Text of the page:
I love making art in 3D. Check out some of my recent exhibited works below. I usually use a combination of Blender and Rhino to produce the animations, and render out the scenes using Cycles, but I’m always experimenting with new software, artistic techniques, and subject matter.
Knock-off Vase - 3D PrintJune 2018 - Featured in the Impermantent Collection at the A+D Architecture and Design Museum, Los Angeles, CA
This project was a little vase, designed through the use of physics-modeling software. A 3D cylinder was dropped onto the frame, and a simulation of fabric was used to defore the cylinder, as shown in the animation. The resulting 3D model was printed and auctioned.
This project was developed for the Impermanent exhibit at the A+D museum. The Impermanent Collection is an ongoing project where artists and designers are selected to produce physical works that address the impermanence of the digital realm.
May 2020 - Featured in the Friendly Ghost exhibition at Miriam Gallery in Brooklin, NY.
The Garden of Obsolete - VR Exerpience
One insidious side effect of prolonged Social Distancing is the gradual collapse of the ability to understand physical distance. Digital communication tools like Zoom or Skype or FaceTime dissociate the senses, privileging visual and auditory facsimiles over all other senses. The resulting effect is one of surreal shifting scale - other people in the world are impossibly far away, but infinitely accessible.
The Garden of Obsolete imagines a public park located in the city of Los Angeles, understood through the dissociating prism of a prolonged Social Distancing ordinance. Familiar objects shift scale and subvert the diminutive effect of optical perspective. Physical distance morphs from a static, objective relationship between different objects to a subjective and unreliable relationship between viewer and object.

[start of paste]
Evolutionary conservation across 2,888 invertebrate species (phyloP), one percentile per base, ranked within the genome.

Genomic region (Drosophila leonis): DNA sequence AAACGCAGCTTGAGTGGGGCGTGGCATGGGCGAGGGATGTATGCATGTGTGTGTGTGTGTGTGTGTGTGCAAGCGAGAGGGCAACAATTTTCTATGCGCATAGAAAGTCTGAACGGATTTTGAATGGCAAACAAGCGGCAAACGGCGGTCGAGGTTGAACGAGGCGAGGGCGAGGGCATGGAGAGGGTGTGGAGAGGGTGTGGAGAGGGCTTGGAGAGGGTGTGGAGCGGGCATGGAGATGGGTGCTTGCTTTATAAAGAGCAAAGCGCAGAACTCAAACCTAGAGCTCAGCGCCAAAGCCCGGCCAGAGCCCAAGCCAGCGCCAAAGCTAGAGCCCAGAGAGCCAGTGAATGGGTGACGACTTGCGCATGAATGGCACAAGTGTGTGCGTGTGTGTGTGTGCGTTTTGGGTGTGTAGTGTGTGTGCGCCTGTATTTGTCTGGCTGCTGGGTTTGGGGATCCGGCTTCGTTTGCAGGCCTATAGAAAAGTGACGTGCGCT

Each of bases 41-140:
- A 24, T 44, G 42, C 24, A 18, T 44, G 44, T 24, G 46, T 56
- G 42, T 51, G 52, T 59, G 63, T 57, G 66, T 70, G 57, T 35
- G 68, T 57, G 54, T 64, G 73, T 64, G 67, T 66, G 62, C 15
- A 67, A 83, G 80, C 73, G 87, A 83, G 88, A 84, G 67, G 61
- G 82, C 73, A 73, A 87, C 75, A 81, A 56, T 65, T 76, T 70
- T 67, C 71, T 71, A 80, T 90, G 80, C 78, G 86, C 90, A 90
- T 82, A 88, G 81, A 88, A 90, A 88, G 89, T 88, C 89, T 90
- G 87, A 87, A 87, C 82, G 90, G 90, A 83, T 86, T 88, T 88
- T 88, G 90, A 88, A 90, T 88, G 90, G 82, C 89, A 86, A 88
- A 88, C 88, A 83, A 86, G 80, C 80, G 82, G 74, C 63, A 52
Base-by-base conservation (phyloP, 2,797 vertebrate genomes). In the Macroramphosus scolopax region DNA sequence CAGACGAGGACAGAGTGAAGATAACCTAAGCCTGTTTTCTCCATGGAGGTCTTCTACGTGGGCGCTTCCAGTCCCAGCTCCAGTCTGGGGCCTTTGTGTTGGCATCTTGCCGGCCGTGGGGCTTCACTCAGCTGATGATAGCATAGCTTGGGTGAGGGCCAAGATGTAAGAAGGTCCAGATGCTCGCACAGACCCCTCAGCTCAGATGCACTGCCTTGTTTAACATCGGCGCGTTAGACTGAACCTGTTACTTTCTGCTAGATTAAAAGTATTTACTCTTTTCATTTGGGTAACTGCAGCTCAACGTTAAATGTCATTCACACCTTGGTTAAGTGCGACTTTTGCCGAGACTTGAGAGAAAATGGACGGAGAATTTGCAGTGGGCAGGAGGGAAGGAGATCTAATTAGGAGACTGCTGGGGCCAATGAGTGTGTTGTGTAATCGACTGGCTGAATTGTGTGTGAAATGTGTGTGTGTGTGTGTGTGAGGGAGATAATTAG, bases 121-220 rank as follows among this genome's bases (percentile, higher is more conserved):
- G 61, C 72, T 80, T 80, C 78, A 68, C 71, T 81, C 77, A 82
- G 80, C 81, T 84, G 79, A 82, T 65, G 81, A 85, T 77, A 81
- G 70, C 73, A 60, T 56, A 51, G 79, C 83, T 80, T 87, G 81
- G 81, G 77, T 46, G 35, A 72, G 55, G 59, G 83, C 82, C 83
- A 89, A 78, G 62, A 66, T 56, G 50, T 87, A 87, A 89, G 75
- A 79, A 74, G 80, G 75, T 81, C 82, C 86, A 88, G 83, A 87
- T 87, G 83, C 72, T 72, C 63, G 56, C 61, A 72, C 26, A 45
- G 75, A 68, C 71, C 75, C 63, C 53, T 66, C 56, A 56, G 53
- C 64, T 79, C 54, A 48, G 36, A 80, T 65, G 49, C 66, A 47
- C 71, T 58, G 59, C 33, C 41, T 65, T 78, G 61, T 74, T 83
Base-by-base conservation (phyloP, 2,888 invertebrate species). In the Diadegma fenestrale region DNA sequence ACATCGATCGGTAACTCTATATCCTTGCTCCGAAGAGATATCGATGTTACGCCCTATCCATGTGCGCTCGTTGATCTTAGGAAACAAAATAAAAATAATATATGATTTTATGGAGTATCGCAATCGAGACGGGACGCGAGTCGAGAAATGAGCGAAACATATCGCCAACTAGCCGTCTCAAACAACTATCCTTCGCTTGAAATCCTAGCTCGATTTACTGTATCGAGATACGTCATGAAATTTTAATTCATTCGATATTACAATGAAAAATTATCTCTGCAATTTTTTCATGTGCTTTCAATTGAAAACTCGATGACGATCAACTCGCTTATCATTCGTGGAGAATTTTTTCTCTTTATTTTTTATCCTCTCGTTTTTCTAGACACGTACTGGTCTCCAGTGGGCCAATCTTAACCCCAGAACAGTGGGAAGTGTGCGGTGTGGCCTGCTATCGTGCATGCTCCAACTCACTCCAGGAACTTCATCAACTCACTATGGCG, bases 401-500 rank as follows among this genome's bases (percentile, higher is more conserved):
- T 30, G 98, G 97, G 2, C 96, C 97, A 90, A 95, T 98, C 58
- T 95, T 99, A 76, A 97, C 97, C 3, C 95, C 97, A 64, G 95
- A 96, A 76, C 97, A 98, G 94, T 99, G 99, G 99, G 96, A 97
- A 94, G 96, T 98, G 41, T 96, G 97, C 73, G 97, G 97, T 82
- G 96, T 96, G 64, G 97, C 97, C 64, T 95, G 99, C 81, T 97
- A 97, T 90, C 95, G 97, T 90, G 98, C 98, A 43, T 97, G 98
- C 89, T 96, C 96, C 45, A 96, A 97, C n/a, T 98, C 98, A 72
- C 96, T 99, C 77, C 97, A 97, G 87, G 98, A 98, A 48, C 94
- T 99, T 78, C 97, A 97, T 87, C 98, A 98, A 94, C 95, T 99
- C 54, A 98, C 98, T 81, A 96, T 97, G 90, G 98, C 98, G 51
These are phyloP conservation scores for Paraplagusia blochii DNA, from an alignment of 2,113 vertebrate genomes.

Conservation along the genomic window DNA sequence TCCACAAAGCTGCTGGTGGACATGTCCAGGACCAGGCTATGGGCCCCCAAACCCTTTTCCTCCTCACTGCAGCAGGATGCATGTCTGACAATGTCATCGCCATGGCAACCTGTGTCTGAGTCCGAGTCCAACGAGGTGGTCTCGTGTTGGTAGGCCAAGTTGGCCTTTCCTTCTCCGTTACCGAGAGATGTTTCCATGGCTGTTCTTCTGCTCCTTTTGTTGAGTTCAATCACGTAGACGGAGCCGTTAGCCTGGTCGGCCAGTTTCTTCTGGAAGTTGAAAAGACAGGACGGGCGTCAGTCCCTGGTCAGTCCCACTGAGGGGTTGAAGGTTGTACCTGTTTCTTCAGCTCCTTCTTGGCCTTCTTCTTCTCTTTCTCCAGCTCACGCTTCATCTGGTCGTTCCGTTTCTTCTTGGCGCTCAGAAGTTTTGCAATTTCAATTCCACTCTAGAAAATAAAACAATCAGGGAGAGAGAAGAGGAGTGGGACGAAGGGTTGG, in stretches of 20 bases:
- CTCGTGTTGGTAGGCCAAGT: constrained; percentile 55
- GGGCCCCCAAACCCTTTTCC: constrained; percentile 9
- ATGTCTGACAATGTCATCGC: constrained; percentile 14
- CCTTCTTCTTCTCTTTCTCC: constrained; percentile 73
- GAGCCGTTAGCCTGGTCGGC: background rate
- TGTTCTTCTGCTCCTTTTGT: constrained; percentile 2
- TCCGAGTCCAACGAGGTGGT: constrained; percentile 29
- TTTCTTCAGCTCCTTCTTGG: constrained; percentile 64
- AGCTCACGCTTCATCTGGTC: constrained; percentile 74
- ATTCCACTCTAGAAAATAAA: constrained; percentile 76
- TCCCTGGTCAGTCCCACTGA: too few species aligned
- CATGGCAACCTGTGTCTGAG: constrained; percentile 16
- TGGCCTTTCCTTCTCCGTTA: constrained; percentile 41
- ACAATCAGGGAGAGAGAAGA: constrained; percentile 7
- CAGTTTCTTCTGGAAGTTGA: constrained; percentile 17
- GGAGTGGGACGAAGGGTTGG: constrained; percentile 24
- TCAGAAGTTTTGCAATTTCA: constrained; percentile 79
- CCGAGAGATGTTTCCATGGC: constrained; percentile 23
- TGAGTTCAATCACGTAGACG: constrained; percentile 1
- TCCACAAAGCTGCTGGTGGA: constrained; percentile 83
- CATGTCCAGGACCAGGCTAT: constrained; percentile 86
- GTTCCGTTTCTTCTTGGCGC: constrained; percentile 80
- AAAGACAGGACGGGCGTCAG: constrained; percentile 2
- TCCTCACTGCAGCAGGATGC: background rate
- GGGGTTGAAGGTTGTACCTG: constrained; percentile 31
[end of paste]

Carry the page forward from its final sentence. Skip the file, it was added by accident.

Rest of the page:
This project was developed for the Friendly Ghost exhibit at Mirimiam Gallery. Friendly Ghost was an exhibition exploring the isolation of the COVID-19 self quarantine period.
Yeah, But Maybe Never - Fly-through AnimationAugust 2019 - Featured in the exhibition Translating the Building at Juicebox Gallery in Denver, Colorado.
"Yeah, but maybe never" is social housing complex proposed for the city of Denver. The project explores post-digital design techniques in order to imagine a possible architectural form liberated from a singular objective to produce revenue. Situated in the heart of the business district in downtown Denver, the residential complex seeks to activate the space that is abandoned after office workers leave for the day.
The ground plane consists of a collection of urban-scaled objects composed to form both intimate and active public spaces. A tower of units, at the scale of the neighboring office towers, provides high-density residential space. Lidar scans from the surrounding mountains are used to generate occupiable roof-scapes throughout the project.
This project was developed for the Translating the Building exhibition produced by Jucebox Gallery. Translating the Building was an exhibition exploring contemporary urban spaces and gentrification in the city of Denver.